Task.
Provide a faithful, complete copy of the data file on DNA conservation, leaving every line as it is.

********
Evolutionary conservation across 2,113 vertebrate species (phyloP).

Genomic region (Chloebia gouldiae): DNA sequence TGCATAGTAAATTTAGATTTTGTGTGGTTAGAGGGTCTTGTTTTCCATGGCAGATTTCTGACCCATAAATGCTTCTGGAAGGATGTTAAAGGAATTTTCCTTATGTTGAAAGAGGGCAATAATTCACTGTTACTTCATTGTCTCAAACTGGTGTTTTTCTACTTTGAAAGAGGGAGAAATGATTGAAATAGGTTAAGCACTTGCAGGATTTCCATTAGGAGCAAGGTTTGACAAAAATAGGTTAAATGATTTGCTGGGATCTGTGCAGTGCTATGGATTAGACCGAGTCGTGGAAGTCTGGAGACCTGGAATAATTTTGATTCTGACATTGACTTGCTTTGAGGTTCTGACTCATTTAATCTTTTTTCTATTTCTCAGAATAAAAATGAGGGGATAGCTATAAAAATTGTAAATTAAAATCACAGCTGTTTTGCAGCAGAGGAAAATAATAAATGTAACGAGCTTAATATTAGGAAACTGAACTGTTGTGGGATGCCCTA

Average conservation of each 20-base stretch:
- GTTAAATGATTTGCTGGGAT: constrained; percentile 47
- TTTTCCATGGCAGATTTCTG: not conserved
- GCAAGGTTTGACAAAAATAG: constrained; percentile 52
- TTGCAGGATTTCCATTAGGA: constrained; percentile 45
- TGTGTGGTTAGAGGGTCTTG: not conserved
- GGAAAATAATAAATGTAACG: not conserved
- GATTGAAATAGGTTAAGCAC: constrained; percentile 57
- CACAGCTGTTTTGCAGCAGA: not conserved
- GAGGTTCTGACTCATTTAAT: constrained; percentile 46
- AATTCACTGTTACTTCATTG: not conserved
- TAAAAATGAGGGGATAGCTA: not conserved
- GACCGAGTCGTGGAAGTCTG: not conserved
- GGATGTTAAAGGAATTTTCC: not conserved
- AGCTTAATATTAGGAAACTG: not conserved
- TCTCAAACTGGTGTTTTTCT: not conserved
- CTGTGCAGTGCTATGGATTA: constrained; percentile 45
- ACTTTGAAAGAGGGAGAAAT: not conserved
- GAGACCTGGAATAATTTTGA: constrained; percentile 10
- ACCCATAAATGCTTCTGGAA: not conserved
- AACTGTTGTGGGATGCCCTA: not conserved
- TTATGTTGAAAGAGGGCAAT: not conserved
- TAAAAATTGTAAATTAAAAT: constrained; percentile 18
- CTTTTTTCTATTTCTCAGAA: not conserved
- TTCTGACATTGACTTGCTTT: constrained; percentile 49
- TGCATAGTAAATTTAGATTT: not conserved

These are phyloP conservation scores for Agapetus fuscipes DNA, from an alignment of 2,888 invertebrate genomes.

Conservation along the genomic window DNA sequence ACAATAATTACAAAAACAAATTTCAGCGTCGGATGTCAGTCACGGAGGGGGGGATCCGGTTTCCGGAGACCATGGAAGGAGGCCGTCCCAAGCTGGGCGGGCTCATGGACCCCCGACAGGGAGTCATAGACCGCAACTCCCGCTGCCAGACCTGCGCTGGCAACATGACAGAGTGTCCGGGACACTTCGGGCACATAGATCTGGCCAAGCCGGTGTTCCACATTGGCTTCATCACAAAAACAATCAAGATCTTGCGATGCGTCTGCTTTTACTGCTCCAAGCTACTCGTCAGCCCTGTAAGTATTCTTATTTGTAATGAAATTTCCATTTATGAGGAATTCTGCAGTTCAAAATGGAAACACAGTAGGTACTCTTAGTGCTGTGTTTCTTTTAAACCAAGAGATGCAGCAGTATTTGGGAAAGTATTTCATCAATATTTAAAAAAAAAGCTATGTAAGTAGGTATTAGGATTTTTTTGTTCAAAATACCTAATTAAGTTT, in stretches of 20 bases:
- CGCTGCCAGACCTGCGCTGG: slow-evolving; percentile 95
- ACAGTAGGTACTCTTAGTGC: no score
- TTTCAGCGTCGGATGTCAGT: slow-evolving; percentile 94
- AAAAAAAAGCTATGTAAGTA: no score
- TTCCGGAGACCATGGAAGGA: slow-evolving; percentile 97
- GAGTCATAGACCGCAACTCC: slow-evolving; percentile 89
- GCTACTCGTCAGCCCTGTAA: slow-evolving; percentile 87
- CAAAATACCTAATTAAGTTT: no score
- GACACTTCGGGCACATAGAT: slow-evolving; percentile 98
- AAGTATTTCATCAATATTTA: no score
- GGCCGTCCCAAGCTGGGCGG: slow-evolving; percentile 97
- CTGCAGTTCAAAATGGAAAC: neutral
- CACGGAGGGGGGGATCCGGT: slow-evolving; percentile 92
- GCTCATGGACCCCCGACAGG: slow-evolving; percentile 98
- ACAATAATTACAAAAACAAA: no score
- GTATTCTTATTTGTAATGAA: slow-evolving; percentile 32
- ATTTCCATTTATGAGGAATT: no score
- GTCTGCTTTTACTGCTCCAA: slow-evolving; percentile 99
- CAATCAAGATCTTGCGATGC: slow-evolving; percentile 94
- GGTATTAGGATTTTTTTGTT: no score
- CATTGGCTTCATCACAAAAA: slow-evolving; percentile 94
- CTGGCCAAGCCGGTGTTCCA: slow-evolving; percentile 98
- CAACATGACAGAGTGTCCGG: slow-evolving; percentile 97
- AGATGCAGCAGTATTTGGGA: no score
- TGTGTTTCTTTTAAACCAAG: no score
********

Evolutionary conservation across 2,113 vertebrate species (phyloP).

Genomic region (Chloebia gouldiae): DNA sequence TGCATAGTAAATTTAGATTTTGTGTGGTTAGAGGGTCTTGTTTTCCATGGCAGATTTCTGACCCATAAATGCTTCTGGAAGGATGTTAAAGGAATTTTCCTTATGTTGAAAGAGGGCAATAATTCACTGTTACTTCATTGTCTCAAACTGGTGTTTTTCTACTTTGAAAGAGGGAGAAATGATTGAAATAGGTTAAGCACTTGCAGGATTTCCATTAGGAGCAAGGTTTGACAAAAATAGGTTAAATGATTTGCTGGGATCTGTGCAGTGCTATGGATTAGACCGAGTCGTGGAAGTCTGGAGACCTGGAATAATTTTGATTCTGACATTGACTTGCTTTGAGGTTCTGACTCATTTAATCTTTTTTCTATTTCTCAGAATAAAAATGAGGGGATAGCTATAAAAATTGTAAATTAAAATCACAGCTGTTTTGCAGCAGAGGAAAATAATAAATGTAACGAGCTTAATATTAGGAAACTGAACTGTTGTGGGATGCCCTA

Average conservation of each 20-base stretch:
- GTTAAATGATTTGCTGGGAT: constrained; percentile 47
- TTTTCCATGGCAGATTTCTG: not conserved
- GCAAGGTTTGACAAAAATAG: constrained; percentile 52
- TTGCAGGATTTCCATTAGGA: constrained; percentile 45
- TGTGTGGTTAGAGGGTCTTG: not conserved
- GGAAAATAATAAATGTAACG: not conserved
- GATTGAAATAGGTTAAGCAC: constrained; percentile 57
- CACAGCTGTTTTGCAGCAGA: not conserved
- GAGGTTCTGACTCATTTAAT: constrained; percentile 46
- AATTCACTGTTACTTCATTG: not conserved
- TAAAAATGAGGGGATAGCTA: not conserved
- GACCGAGTCGTGGAAGTCTG: not conserved
- GGATGTTAAAGGAATTTTCC: not conserved
- AGCTTAATATTAGGAAACTG: not conserved
- TCTCAAACTGGTGTTTTTCT: not conserved
- CTGTGCAGTGCTATGGATTA: constrained; percentile 45
- ACTTTGAAAGAGGGAGAAAT: not conserved
- GAGACCTGGAATAATTTTGA: constrained; percentile 10
- ACCCATAAATGCTTCTGGAA: not conserved
- AACTGTTGTGGGATGCCCTA: not conserved
- TTATGTTGAAAGAGGGCAAT: not conserved
- TAAAAATTGTAAATTAAAAT: constrained; percentile 18
- CTTTTTTCTATTTCTCAGAA: not conserved
- TTCTGACATTGACTTGCTTT: constrained; percentile 49
- TGCATAGTAAATTTAGATTT: not conserved

These are phyloP conservation scores for Agapetus fuscipes DNA, from an alignment of 2,888 invertebrate genomes.

Conservation along the genomic window DNA sequence ACAATAATTACAAAAACAAATTTCAGCGTCGGATGTCAGTCACGGAGGGGGGGATCCGGTTTCCGGAGACCATGGAAGGAGGCCGTCCCAAGCTGGGCGGGCTCATGGACCCCCGACAGGGAGTCATAGACCGCAACTCCCGCTGCCAGACCTGCGCTGGCAACATGACAGAGTGTCCGGGACACTTCGGGCACATAGATCTGGCCAAGCCGGTGTTCCACATTGGCTTCATCACAAAAACAATCAAGATCTTGCGATGCGTCTGCTTTTACTGCTCCAAGCTACTCGTCAGCCCTGTAAGTATTCTTATTTGTAATGAAATTTCCATTTATGAGGAATTCTGCAGTTCAAAATGGAAACACAGTAGGTACTCTTAGTGCTGTGTTTCTTTTAAACCAAGAGATGCAGCAGTATTTGGGAAAGTATTTCATCAATATTTAAAAAAAAAGCTATGTAAGTAGGTATTAGGATTTTTTTGTTCAAAATACCTAATTAAGTTT, in stretches of 20 bases:
- CGCTGCCAGACCTGCGCTGG: slow-evolving; percentile 95
- ACAGTAGGTACTCTTAGTGC: no score
- TTTCAGCGTCGGATGTCAGT: slow-evolving; percentile 94
- AAAAAAAAGCTATGTAAGTA: no score
- TTCCGGAGACCATGGAAGGA: slow-evolving; percentile 97
- GAGTCATAGACCGCAACTCC: slow-evolving; percentile 89
- GCTACTCGTCAGCCCTGTAA: slow-evolving; percentile 87
- CAAAATACCTAATTAAGTTT: no score
- GACACTTCGGGCACATAGAT: slow-evolving; percentile 98
- AAGTATTTCATCAATATTTA: no score
- GGCCGTCCCAAGCTGGGCGG: slow-evolving; percentile 97
- CTGCAGTTCAAAATGGAAAC: neutral
- CACGGAGGGGGGGATCCGGT: slow-evolving; percentile 92
- GCTCATGGACCCCCGACAGG: slow-evolving; percentile 98
- ACAATAATTACAAAAACAAA: no score
- GTATTCTTATTTGTAATGAA: slow-evolving; percentile 32
- ATTTCCATTTATGAGGAATT: no score
- GTCTGCTTTTACTGCTCCAA: slow-evolving; percentile 99
- CAATCAAGATCTTGCGATGC: slow-evolving; percentile 94
- GGTATTAGGATTTTTTTGTT: no score
- CATTGGCTTCATCACAAAAA: slow-evolving; percentile 94
- CTGGCCAAGCCGGTGTTCCA: slow-evolving; percentile 98
- CAACATGACAGAGTGTCCGG: slow-evolving; percentile 97
- AGATGCAGCAGTATTTGGGA: no score
- TGTGTTTCTTTTAAACCAAG: no score